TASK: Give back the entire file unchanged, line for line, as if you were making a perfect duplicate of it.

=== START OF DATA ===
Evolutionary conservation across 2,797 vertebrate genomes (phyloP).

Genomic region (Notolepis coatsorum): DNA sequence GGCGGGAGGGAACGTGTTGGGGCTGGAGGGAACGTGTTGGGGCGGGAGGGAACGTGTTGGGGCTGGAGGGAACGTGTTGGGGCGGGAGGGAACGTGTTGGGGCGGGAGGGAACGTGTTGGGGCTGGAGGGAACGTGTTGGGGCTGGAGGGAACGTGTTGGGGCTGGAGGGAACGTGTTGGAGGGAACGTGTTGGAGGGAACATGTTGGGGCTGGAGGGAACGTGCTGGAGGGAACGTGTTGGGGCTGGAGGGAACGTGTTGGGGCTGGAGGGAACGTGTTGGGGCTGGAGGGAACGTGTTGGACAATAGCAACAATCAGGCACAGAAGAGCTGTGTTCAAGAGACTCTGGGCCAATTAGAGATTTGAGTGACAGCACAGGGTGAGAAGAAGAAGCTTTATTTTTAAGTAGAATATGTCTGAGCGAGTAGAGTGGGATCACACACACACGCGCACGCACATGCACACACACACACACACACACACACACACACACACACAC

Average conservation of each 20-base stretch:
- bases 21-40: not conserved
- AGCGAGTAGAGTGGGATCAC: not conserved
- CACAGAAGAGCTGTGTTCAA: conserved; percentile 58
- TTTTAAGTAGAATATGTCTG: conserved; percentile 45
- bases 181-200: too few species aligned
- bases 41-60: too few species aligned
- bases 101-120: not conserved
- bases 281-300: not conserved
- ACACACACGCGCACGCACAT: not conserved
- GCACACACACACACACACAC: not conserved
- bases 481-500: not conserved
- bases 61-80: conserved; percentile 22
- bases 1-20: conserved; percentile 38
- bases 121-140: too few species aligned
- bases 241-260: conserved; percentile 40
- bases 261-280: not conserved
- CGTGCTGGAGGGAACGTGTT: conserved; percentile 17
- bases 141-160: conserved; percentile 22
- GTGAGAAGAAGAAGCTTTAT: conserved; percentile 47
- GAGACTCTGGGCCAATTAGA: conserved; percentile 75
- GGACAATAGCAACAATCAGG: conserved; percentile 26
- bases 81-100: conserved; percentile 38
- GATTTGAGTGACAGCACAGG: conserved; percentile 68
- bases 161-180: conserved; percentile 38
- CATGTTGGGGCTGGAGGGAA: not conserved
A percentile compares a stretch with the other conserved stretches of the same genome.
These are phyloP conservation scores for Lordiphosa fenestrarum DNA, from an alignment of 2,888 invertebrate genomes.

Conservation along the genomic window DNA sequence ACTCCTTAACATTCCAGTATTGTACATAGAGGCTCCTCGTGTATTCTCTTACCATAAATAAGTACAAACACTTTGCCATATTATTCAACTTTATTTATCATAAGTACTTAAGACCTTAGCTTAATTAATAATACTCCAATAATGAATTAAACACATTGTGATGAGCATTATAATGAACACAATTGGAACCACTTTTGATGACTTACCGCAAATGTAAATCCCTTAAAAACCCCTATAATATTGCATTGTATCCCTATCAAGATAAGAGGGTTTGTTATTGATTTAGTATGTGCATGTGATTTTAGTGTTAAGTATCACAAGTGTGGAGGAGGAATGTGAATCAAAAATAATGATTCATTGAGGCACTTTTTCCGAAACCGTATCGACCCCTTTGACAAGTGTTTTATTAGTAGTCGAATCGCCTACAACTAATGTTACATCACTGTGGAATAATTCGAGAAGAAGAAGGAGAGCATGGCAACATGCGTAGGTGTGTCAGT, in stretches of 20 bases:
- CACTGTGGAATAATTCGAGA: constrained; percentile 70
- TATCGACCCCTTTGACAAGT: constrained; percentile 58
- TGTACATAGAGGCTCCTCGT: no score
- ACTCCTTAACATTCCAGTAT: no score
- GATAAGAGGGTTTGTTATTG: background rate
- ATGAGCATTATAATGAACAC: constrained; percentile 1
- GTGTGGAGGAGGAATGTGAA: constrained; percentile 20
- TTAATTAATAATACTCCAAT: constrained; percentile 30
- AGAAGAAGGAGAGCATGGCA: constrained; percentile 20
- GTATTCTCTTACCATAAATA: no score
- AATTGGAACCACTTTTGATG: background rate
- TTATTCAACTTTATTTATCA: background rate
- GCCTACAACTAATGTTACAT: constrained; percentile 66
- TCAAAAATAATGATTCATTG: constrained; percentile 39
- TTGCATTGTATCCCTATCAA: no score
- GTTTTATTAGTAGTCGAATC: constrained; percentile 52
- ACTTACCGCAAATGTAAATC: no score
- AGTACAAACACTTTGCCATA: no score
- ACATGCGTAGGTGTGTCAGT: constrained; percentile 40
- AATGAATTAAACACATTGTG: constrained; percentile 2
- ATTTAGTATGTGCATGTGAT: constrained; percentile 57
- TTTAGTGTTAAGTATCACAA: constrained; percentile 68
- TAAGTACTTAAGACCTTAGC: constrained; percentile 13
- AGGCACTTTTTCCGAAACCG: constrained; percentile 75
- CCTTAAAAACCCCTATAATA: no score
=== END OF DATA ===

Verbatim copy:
Evolutionary conservation across 2,797 vertebrate genomes (phyloP).

Genomic region (Notolepis coatsorum): DNA sequence GGCGGGAGGGAACGTGTTGGGGCTGGAGGGAACGTGTTGGGGCGGGAGGGAACGTGTTGGGGCTGGAGGGAACGTGTTGGGGCGGGAGGGAACGTGTTGGGGCGGGAGGGAACGTGTTGGGGCTGGAGGGAACGTGTTGGGGCTGGAGGGAACGTGTTGGGGCTGGAGGGAACGTGTTGGAGGGAACGTGTTGGAGGGAACATGTTGGGGCTGGAGGGAACGTGCTGGAGGGAACGTGTTGGGGCTGGAGGGAACGTGTTGGGGCTGGAGGGAACGTGTTGGGGCTGGAGGGAACGTGTTGGACAATAGCAACAATCAGGCACAGAAGAGCTGTGTTCAAGAGACTCTGGGCCAATTAGAGATTTGAGTGACAGCACAGGGTGAGAAGAAGAAGCTTTATTTTTAAGTAGAATATGTCTGAGCGAGTAGAGTGGGATCACACACACACGCGCACGCACATGCACACACACACACACACACACACACACACACACACACAC

Average conservation of each 20-base stretch:
- bases 21-40: not conserved
- AGCGAGTAGAGTGGGATCAC: not conserved
- CACAGAAGAGCTGTGTTCAA: conserved; percentile 58
- TTTTAAGTAGAATATGTCTG: conserved; percentile 45
- bases 181-200: too few species aligned
- bases 41-60: too few species aligned
- bases 101-120: not conserved
- bases 281-300: not conserved
- ACACACACGCGCACGCACAT: not conserved
- GCACACACACACACACACAC: not conserved
- bases 481-500: not conserved
- bases 61-80: conserved; percentile 22
- bases 1-20: conserved; percentile 38
- bases 121-140: too few species aligned
- bases 241-260: conserved; percentile 40
- bases 261-280: not conserved
- CGTGCTGGAGGGAACGTGTT: conserved; percentile 17
- bases 141-160: conserved; percentile 22
- GTGAGAAGAAGAAGCTTTAT: conserved; percentile 47
- GAGACTCTGGGCCAATTAGA: conserved; percentile 75
- GGACAATAGCAACAATCAGG: conserved; percentile 26
- bases 81-100: conserved; percentile 38
- GATTTGAGTGACAGCACAGG: conserved; percentile 68
- bases 161-180: conserved; percentile 38
- CATGTTGGGGCTGGAGGGAA: not conserved
A percentile compares a stretch with the other conserved stretches of the same genome.
These are phyloP conservation scores for Lordiphosa fenestrarum DNA, from an alignment of 2,888 invertebrate genomes.

Conservation along the genomic window DNA sequence ACTCCTTAACATTCCAGTATTGTACATAGAGGCTCCTCGTGTATTCTCTTACCATAAATAAGTACAAACACTTTGCCATATTATTCAACTTTATTTATCATAAGTACTTAAGACCTTAGCTTAATTAATAATACTCCAATAATGAATTAAACACATTGTGATGAGCATTATAATGAACACAATTGGAACCACTTTTGATGACTTACCGCAAATGTAAATCCCTTAAAAACCCCTATAATATTGCATTGTATCCCTATCAAGATAAGAGGGTTTGTTATTGATTTAGTATGTGCATGTGATTTTAGTGTTAAGTATCACAAGTGTGGAGGAGGAATGTGAATCAAAAATAATGATTCATTGAGGCACTTTTTCCGAAACCGTATCGACCCCTTTGACAAGTGTTTTATTAGTAGTCGAATCGCCTACAACTAATGTTACATCACTGTGGAATAATTCGAGAAGAAGAAGGAGAGCATGGCAACATGCGTAGGTGTGTCAGT, in stretches of 20 bases:
- CACTGTGGAATAATTCGAGA: constrained; percentile 70
- TATCGACCCCTTTGACAAGT: constrained; percentile 58
- TGTACATAGAGGCTCCTCGT: no score
- ACTCCTTAACATTCCAGTAT: no score
- GATAAGAGGGTTTGTTATTG: background rate
- ATGAGCATTATAATGAACAC: constrained; percentile 1
- GTGTGGAGGAGGAATGTGAA: constrained; percentile 20
- TTAATTAATAATACTCCAAT: constrained; percentile 30
- AGAAGAAGGAGAGCATGGCA: constrained; percentile 20
- GTATTCTCTTACCATAAATA: no score
- AATTGGAACCACTTTTGATG: background rate
- TTATTCAACTTTATTTATCA: background rate
- GCCTACAACTAATGTTACAT: constrained; percentile 66
- TCAAAAATAATGATTCATTG: constrained; percentile 39
- TTGCATTGTATCCCTATCAA: no score
- GTTTTATTAGTAGTCGAATC: constrained; percentile 52
- ACTTACCGCAAATGTAAATC: no score
- AGTACAAACACTTTGCCATA: no score
- ACATGCGTAGGTGTGTCAGT: constrained; percentile 40
- AATGAATTAAACACATTGTG: constrained; percentile 2
- ATTTAGTATGTGCATGTGAT: constrained; percentile 57
- TTTAGTGTTAAGTATCACAA: constrained; percentile 68
- TAAGTACTTAAGACCTTAGC: constrained; percentile 13
- AGGCACTTTTTCCGAAACCG: constrained; percentile 75
- CCTTAAAAACCCCTATAATA: no score